Hands Off Your Neighbor’s Ass

My friend Max Borders is running a Kickstarter fundraiser to launch his book Superwealth: Why We Should Stop Worrying About the Gap Between Rich and Poor:

If The New York Times can trot out billionaires with guilt complexes, maybe someone out there will listen to a middle-class guy with a well-considered, well-researched case for why we should:

1. Stop worrying about The Gap,
2. Understand the true nature of wealth and poverty,
3. Stop demonizing the wealthy,
4. Focus on how best to help the poor, and
5. Learn to celebrate wealth creation.

Max’s thesis is something I’ve echoed in my own arguments with folks worried the rich are growing richer and the poor allegedly poorer (I’m looking at you, Dad). If you understand wealth is not zero-sum and is therefore infinite, then there will always be persons who grow richer daily just as every moment Voyager 2 travels farther from our sun. Now, if an individual uses his wealth to prevent others from rising to the same plane; if he and others conspire to raise costs of goods or services through monopolization or price-fixing or corporatism; if he invests unwisely only to be rescued from loss by public money — then that’s wrong and must be combated. But wealth in and of itself is not evil. Camels-through-the-eyes-of-needles jealousy is Nietzsche’s slave morality, simple knee-jerk emotionalism that tars something bad merely because you don’t have it.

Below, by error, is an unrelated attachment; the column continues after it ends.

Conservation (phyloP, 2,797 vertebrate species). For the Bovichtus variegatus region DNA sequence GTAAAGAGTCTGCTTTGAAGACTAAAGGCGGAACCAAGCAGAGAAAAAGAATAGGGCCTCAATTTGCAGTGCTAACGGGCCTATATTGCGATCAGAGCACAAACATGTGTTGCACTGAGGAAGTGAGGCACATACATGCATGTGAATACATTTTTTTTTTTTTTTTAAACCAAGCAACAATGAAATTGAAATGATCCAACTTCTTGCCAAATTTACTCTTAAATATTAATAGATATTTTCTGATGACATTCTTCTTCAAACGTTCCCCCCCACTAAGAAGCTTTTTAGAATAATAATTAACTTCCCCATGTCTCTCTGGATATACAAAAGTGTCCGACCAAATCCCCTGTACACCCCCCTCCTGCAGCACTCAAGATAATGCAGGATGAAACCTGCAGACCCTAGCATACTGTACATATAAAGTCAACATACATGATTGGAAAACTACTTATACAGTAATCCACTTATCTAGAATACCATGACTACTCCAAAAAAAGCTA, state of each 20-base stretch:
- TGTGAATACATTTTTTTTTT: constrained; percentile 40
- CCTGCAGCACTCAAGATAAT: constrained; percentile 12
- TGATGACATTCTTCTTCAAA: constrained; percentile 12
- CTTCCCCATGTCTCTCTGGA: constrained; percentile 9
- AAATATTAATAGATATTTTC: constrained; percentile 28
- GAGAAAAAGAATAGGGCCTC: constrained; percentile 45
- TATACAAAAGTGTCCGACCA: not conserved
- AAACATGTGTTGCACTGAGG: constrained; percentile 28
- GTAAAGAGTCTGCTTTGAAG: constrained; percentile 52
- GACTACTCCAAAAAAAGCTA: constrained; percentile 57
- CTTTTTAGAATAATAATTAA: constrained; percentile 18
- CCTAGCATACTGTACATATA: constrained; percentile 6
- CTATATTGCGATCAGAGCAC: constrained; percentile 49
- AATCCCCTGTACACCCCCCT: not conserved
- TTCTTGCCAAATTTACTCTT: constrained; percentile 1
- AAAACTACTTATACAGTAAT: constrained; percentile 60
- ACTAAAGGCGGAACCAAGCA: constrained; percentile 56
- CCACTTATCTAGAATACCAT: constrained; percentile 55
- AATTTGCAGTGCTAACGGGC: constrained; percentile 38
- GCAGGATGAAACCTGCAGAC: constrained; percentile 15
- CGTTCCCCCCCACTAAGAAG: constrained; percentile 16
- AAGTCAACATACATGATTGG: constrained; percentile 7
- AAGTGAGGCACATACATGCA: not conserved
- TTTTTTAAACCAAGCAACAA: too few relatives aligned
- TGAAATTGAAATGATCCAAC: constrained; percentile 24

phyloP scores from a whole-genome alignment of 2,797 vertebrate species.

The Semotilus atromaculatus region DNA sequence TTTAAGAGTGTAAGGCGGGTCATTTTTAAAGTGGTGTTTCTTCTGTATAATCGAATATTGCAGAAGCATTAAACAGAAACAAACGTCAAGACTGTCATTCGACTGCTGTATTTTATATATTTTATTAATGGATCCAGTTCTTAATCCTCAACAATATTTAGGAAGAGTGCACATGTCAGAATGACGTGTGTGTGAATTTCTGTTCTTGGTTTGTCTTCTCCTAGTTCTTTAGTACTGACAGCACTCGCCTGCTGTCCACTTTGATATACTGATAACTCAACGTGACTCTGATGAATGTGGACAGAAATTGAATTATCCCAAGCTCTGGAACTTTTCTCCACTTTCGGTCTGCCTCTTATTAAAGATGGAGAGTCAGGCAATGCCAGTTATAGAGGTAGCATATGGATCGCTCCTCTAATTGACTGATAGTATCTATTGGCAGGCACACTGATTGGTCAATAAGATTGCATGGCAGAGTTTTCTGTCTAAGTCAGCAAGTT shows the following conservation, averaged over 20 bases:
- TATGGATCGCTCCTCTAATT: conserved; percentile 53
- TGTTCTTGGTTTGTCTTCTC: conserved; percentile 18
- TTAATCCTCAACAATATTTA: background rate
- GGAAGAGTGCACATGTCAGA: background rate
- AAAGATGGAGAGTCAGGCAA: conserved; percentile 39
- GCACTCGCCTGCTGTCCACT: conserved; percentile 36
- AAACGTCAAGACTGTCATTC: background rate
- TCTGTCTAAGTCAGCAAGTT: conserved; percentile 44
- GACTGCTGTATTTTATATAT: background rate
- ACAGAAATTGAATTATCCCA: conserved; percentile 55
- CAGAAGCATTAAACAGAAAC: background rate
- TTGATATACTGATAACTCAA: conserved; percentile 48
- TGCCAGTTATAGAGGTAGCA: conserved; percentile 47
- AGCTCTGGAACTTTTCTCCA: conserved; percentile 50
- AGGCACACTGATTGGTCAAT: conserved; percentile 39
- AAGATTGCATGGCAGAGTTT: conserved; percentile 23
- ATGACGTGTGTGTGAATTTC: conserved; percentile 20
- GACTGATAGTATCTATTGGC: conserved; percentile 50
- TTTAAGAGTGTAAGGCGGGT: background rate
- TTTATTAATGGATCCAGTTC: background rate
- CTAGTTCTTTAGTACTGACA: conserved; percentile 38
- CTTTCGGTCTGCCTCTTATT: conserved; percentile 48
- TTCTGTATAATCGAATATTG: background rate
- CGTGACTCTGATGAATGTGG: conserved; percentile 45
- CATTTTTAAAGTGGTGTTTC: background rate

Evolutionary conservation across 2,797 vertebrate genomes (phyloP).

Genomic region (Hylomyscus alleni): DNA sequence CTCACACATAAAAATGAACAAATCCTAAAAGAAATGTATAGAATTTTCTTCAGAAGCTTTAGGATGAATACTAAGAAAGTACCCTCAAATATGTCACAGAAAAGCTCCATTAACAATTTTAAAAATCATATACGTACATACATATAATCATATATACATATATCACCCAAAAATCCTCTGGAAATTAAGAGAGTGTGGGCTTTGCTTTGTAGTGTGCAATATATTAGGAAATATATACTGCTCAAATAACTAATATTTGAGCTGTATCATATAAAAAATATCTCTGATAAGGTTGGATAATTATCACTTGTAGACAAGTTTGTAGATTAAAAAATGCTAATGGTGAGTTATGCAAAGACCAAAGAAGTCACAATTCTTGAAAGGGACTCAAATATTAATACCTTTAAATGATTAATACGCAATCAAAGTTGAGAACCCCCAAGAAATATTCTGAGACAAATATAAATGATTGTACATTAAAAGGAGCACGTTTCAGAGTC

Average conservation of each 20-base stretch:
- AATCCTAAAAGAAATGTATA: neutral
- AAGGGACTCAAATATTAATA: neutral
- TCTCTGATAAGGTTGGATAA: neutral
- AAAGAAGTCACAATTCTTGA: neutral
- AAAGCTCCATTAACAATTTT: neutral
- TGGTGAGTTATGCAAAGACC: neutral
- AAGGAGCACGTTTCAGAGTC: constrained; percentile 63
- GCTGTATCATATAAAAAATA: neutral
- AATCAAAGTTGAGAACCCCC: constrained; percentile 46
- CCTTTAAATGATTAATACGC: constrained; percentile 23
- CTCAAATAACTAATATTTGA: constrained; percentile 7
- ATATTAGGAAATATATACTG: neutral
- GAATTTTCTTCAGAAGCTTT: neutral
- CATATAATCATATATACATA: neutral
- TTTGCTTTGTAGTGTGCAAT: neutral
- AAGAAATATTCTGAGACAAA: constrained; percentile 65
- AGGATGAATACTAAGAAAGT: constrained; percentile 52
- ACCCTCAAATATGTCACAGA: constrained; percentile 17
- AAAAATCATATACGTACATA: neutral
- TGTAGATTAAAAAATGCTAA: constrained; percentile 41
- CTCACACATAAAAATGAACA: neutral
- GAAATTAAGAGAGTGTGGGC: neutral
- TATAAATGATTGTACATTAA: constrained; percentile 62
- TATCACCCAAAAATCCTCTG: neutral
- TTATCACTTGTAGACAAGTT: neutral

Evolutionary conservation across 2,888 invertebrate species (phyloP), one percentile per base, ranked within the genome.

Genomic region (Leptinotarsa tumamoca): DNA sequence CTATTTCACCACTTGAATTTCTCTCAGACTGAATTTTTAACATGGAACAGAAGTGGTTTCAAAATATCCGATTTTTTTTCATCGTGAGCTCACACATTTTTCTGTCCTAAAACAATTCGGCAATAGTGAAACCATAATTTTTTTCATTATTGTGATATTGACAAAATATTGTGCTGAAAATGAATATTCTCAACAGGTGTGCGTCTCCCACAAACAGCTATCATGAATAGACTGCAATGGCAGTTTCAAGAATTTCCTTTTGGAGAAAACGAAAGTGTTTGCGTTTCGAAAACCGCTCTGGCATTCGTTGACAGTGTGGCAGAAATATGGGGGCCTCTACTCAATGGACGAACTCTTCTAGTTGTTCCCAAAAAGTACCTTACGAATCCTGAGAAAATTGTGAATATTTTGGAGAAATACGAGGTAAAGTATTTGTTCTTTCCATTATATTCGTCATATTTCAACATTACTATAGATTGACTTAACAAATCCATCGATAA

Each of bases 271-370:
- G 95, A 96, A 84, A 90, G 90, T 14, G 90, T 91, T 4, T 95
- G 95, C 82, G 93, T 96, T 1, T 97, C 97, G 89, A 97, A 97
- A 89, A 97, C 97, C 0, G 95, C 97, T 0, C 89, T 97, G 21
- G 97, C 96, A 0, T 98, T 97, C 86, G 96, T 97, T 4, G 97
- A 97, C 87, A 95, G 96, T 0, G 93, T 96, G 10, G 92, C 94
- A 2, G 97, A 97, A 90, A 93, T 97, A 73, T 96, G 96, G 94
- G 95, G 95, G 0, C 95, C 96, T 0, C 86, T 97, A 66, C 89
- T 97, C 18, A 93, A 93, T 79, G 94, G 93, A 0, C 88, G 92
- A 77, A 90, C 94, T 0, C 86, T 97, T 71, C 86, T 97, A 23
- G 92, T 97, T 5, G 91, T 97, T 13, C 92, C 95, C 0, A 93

And, in fact, because wealth has no inherent moral value — what is steel compared to the hand that wields it? — it does just as much good as evil, if not more. For every Wall Street profiteer deriding his own clients as muppets there’s a Santa Claus handing out hundreds at a homeless shelter. As Max says, instead of fretting over the zeroes in the country club president’s savings, we should concentrate on how those on the other side of the tracks can add digits to their own accounts.

So please — give Max’s Kickstarter page a gander and consider supporting him.

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